United Kingdom—It was about 11am UK time when I turned my data on and the phone vibrated to deliver a WhatsApp group message that Fidel Castro was no more! I was sincerely hurt but it later got worse when I saw some Cuban-Americans dancing to the same news! It’s understandable and normal that reactions to Fidel’s death elicited mixed feelings. Not all people, Cubans or others, believed in his course! Some saw him as an oppressor, others had tepid feelings towards him and yet some (like me) were his avid admirers.
In my opinion, Fidel remains a revolutionary and icon against blatant imperialism and racism, a benefactor of liberty for Africans and advocate for other subaltern groups. He may have suppressed some Cubans in the course of his revolutionary ambitions, but Comrade Fidel was neither Lenin nor Stalin like some want us to believe. And if anything, which revolution has ever been quenched from rose water? Even the Glorious, American and French Revolutions never materialized from mere talk, rivers of blood flowed, necessarily or not! But Cuba today, thanks to Castro’s egalitarian vision, has some basic public amenities which even the US cannot dream of having in several decades coming, and African nations can learn something from this.
The reason I woke up that late is that I went to the City of Manchester to apply for a VISA to an African country. Quite laughable and sad but not today’s topic. During my trip I marveled at the magnificent UK cities, highways and the obvious top quality life; but also internally reflected on how different things were back home in Sub-Saharan Africa where I personally had a first-hand experience with penury.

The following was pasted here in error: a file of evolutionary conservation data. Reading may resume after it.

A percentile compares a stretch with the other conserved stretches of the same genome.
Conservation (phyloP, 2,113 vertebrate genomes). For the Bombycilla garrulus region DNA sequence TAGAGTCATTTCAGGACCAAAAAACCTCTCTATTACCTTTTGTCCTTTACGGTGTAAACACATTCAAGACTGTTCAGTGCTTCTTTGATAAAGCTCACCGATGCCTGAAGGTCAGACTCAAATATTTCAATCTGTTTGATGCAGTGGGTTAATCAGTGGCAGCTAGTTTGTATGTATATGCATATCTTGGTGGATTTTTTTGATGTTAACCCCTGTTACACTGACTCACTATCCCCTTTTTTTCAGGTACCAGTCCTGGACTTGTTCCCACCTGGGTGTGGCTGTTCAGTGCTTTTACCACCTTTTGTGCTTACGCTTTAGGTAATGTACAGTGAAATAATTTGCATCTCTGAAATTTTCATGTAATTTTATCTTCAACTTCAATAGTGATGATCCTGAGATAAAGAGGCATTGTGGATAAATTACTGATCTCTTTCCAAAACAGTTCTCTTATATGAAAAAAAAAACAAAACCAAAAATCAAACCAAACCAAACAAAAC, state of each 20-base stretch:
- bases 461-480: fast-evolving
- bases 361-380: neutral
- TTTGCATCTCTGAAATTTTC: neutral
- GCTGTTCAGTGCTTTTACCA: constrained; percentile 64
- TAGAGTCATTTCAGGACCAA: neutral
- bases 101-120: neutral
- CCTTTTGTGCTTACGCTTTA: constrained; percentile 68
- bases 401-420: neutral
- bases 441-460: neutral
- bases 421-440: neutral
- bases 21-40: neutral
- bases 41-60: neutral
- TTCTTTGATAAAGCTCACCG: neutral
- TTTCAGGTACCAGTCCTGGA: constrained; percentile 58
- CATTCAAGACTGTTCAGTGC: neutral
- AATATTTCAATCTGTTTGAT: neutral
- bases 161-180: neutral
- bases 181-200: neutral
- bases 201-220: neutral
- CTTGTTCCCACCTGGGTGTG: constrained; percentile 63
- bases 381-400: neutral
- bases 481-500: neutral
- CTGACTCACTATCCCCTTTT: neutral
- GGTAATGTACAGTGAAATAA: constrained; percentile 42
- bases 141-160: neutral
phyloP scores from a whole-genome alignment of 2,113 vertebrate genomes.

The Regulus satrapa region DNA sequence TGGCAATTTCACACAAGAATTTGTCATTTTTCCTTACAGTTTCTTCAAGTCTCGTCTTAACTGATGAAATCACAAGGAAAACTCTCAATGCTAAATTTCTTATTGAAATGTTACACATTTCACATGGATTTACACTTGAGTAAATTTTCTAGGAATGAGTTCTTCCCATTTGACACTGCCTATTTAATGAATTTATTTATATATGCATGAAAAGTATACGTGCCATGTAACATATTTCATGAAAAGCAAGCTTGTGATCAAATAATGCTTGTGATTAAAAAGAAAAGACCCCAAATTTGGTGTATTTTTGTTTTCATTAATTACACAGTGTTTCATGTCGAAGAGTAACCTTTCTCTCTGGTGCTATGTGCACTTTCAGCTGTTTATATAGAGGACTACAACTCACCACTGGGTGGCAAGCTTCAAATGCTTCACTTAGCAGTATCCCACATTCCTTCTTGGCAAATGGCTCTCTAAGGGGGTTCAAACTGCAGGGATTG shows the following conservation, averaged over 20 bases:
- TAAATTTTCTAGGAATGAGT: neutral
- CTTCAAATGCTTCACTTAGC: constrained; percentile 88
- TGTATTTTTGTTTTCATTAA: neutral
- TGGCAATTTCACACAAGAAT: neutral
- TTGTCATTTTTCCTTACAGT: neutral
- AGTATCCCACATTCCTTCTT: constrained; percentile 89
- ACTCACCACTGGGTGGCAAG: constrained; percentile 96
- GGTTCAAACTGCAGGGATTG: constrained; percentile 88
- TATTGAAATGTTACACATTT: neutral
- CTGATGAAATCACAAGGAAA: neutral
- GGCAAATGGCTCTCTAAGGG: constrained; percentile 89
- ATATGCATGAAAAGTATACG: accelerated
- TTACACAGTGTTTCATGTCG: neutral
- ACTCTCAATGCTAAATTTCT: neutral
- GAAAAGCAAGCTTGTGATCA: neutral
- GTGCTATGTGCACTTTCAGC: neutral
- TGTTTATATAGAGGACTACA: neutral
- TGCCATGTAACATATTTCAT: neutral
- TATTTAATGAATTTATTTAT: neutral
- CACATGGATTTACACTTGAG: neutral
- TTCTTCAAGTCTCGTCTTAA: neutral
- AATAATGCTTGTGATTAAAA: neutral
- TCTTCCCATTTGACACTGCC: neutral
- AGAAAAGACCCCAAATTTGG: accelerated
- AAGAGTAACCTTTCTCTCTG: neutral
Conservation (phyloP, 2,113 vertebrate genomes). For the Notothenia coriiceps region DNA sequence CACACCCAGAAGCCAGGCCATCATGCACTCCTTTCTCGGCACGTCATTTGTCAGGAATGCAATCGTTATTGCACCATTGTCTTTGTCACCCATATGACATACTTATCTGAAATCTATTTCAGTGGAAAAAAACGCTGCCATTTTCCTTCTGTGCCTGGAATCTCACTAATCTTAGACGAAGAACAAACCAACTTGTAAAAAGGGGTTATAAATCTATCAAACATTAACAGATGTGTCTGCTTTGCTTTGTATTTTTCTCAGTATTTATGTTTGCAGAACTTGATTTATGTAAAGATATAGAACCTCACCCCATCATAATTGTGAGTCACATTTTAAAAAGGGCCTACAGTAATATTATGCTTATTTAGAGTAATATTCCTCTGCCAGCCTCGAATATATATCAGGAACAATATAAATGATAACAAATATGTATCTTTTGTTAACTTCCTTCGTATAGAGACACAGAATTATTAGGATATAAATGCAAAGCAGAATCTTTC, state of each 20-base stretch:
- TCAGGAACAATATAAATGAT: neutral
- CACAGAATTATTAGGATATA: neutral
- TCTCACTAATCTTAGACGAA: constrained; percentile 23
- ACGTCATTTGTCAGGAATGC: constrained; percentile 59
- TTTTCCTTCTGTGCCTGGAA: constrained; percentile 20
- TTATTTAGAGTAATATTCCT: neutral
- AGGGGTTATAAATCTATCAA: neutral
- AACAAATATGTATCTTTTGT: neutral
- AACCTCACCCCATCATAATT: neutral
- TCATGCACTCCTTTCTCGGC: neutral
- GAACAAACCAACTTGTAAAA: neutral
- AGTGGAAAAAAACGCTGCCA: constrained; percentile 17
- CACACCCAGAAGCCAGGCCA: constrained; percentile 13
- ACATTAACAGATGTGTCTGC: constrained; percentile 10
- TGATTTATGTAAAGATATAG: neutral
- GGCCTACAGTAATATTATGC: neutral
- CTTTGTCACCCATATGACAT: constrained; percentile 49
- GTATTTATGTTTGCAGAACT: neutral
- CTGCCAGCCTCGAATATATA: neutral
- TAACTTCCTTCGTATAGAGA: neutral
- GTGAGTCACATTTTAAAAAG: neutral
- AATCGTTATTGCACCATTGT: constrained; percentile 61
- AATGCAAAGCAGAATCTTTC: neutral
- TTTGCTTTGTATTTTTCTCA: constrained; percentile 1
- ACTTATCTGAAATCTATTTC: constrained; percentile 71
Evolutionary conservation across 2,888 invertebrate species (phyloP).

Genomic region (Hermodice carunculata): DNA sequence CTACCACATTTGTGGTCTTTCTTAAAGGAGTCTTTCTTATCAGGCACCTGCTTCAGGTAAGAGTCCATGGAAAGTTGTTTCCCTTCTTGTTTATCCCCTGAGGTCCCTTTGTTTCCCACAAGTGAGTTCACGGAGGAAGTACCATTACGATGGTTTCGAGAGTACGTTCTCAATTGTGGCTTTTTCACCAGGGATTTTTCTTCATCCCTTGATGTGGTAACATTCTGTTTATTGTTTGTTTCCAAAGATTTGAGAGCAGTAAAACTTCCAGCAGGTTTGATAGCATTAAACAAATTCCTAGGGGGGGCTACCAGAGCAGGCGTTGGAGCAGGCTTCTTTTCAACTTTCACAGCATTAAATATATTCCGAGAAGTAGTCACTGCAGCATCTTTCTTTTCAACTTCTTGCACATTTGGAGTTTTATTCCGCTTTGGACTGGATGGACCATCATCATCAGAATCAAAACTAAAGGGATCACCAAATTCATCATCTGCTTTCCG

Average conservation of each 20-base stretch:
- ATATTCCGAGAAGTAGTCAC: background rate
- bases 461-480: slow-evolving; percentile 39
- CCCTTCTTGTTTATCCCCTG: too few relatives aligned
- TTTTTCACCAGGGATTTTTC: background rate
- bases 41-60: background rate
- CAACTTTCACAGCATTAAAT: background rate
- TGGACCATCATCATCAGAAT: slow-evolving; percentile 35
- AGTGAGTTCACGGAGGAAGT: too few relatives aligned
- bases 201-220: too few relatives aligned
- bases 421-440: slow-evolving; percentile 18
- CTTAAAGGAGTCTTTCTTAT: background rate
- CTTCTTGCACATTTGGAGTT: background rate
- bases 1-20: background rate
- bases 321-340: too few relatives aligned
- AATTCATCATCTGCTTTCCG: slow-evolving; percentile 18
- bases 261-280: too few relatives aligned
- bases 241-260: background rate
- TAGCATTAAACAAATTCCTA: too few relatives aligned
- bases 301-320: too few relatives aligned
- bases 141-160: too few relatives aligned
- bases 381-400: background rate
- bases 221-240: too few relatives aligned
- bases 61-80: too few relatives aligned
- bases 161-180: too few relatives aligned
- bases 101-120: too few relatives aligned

Close to six decades after colonialism, African economies within this region exhibit the worst statistics globally in many human development indicators. Why are Africans still abject poor and worst governed globally? Why are Africans still landless in their own countries? What happened to the promises (or rhetoric?) of the “independence” years? Why are ujinga, ugonjwa na umaskini still elusive despite the MDGs, SDGs and our various versions “plans of action” and “vision twenty-somethings?” No target has never been met and when time elapses we reschedule through rebranding.
Methinks our economic development models are not working properly due to two setbacks: a) unconscious leadership which has undermined b) our economic and political freedom. But today I will only comment on the unconscious and thus failed African leadership.
Achebe once reasonably remarked that the “trouble with Nigeria is simply and squarely a failure of leadership”, an observation that applies to the entire Africa. Most African leaders have declined to sacrifice personal ambitions for the greater good of their societies, instead preferring to be coopted in the shameful exploitation of their own hapless people. Why can’t they learn from the likes of Fidel Castro on this? Self-sacrifice is driven by a serious commitment to ethics in whatever one does or aspires to do, a virtue quite remarkable in Castro’s vision for Cuba however oppressively he pursued it.
Castro openly stated that he was inspired largely by the selflessness in the Cuban anti-imperialist Jose Marti. While Marti may have been too idealistic in his views, he bequeathed Castro with a personal commitment to shun unnecessary personal ambitions, more so when fighting against a serious plight for a helpless majority of people. When your personal ambitions overshadow the plight of a majority of the downtrodden people, that becomes sacrilege against your society and not merely a betrayal.